Surviving the Desert
Sands of time, dusting concave promises, speaking in drought.
I can recall the point at which landslides became cotton-mouthed kisses.
Now, his lips zippered at the seams, like a cactus retaining water.
High-pitched, I wail at something unable to feel—
I suppose that’s what happens when you try to rest them upon a prick.
Like a desert homestead, crafted with intention, only to be gutted with reckless abandon, barren.
Desperately pounding on a boarded-up door; how I ached so badly to be let in.
Unforgiving words cast like winds against the creaky floorboards of his mouth.
Sun filtering through the cracks in the foundation of us. The way he would shield his eyes from the light. The way he would circle around my emotions like a vulture, greedily pulling at the remains.
It seems I have fallen in love with the desert again—though I have never been, I can relate to the feeling of isolation.
I can recall a time when he felt like sunrise, when the hot gravel of him did not burn my thirsty body, when we didn’t want visitors, when there were no vacancies, when he and I in an empty space couldn’t feel any fuller.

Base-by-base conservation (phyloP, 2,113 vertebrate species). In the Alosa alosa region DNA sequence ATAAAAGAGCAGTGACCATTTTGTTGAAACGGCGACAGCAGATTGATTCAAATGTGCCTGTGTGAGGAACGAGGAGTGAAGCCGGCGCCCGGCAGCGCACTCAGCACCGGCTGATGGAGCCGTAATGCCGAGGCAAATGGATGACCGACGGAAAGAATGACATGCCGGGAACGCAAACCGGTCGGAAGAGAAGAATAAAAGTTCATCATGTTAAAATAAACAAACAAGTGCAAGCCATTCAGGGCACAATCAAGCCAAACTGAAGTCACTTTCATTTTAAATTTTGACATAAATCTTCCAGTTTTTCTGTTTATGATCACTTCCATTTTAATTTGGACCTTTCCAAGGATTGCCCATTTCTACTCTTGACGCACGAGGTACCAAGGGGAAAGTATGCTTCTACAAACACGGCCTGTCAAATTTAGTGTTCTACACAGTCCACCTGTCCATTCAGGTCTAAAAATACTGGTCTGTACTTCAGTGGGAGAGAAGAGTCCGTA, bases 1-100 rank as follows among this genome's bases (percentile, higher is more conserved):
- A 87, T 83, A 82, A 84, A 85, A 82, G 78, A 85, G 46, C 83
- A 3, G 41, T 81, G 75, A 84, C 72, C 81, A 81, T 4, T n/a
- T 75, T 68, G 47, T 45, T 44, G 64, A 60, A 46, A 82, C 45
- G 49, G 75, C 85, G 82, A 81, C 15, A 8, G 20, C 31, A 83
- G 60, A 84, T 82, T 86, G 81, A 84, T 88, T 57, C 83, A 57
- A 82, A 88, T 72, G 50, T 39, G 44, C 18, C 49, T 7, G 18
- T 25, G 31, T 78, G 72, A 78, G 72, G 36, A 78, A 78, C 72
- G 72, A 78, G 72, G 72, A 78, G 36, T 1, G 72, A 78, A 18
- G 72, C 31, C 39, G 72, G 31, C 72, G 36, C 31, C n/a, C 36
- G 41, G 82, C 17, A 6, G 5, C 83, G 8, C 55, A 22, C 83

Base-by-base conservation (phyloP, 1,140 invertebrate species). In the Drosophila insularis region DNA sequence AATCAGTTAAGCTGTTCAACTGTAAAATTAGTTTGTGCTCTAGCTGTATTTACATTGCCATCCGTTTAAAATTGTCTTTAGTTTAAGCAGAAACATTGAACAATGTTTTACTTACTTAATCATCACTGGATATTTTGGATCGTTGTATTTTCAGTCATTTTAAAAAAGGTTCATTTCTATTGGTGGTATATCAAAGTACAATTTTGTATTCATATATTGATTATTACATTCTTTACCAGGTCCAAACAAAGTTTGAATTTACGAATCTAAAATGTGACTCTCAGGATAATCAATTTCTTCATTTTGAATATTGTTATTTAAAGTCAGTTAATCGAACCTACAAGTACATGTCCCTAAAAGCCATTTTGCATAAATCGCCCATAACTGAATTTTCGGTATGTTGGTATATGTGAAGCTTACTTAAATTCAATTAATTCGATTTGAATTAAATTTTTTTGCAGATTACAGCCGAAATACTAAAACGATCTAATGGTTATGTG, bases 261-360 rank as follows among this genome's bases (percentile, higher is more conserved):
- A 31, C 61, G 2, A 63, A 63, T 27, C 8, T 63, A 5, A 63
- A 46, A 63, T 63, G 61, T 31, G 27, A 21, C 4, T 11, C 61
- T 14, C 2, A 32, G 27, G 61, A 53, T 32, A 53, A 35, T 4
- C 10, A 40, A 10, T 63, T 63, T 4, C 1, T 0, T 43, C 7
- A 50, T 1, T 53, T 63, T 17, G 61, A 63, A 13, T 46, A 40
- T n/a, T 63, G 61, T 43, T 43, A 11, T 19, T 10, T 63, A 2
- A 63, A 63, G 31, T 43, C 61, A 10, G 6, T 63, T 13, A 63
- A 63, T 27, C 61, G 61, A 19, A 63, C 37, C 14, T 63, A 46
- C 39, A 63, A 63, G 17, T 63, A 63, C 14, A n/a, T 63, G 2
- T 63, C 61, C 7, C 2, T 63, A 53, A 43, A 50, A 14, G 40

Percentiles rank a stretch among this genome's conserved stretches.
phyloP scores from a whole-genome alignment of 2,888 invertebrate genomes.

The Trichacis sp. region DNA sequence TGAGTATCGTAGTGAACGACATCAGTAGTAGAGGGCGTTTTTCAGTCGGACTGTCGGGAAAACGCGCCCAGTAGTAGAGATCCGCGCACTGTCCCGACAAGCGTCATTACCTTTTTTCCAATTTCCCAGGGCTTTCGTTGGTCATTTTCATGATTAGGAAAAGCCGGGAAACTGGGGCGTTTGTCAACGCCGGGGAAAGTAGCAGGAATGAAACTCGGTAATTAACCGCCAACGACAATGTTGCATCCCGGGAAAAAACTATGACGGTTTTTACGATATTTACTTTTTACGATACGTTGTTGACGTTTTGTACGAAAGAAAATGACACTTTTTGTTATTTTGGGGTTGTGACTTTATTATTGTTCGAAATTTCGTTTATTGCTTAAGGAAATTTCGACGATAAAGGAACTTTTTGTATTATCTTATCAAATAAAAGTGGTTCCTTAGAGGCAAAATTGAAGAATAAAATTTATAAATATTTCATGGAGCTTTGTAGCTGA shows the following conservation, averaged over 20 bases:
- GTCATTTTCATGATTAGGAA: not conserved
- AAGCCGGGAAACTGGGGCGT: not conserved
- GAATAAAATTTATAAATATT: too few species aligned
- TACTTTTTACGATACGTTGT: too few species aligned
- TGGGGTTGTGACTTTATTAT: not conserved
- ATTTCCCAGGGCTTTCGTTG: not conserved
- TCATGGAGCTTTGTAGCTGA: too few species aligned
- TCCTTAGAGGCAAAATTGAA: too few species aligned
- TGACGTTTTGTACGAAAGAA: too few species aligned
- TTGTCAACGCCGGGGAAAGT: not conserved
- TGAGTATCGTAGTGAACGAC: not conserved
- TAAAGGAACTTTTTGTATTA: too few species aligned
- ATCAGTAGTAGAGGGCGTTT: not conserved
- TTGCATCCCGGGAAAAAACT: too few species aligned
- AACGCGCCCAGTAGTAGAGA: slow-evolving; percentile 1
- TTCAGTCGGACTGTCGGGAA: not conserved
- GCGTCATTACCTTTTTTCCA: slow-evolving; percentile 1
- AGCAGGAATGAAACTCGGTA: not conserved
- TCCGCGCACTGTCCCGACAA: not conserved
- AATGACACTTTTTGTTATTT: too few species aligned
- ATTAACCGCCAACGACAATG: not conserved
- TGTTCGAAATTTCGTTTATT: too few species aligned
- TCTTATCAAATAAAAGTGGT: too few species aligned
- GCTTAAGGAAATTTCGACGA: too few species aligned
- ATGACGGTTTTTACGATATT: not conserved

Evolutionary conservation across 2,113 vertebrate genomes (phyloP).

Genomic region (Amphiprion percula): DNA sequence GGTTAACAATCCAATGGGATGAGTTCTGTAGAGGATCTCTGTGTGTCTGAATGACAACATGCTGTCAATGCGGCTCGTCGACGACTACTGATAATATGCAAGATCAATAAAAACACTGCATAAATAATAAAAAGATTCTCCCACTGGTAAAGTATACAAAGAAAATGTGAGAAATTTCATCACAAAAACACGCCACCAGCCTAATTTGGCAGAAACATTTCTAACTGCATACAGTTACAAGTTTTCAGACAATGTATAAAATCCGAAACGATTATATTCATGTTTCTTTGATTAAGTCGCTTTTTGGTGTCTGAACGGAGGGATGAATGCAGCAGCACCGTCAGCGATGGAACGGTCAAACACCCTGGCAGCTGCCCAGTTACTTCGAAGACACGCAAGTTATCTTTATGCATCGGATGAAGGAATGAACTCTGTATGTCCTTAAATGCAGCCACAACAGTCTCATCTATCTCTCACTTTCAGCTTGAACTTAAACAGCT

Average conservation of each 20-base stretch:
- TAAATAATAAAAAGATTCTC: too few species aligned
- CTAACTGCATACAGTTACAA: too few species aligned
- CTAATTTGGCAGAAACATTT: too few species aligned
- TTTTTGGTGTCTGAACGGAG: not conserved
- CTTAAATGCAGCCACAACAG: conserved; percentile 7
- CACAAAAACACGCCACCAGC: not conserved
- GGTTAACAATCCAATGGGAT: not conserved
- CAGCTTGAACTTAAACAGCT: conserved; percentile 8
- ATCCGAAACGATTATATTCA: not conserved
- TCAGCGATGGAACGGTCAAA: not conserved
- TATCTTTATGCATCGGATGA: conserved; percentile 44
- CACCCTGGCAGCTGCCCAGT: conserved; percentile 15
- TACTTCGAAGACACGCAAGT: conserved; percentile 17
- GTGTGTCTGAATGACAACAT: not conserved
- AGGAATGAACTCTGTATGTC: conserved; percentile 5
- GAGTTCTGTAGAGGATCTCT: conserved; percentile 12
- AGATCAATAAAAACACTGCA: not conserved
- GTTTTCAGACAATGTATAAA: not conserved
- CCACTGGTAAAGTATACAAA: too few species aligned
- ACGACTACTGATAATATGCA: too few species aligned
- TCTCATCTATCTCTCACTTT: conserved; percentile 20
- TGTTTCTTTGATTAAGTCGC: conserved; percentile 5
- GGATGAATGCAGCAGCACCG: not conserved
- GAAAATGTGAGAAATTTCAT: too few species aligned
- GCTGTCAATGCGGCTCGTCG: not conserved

I remember our nights by the fire, when the heat of us was intoxicating, drunk off moonshine and starlight, when we were not smoke signals, when the flames of him ardently immersed themselves into my exposed striations—
when I didn’t get splinters…
It seems I had fallen for the mirage of him.
I find it ironic how the refraction of light could lead to such darkness, how the imagination could be so institutional, but adapt to the harsh conditions. You see, I was built for this.
An empty home like a blank canvas allows for creative design, because there is nothing a broken heart can’t fix.
I have chosen the rebirth of myself to fill the spaces of his absence.
This new house…this house has windows, a roof, a pulse.
This house is lived in.
This house is loved.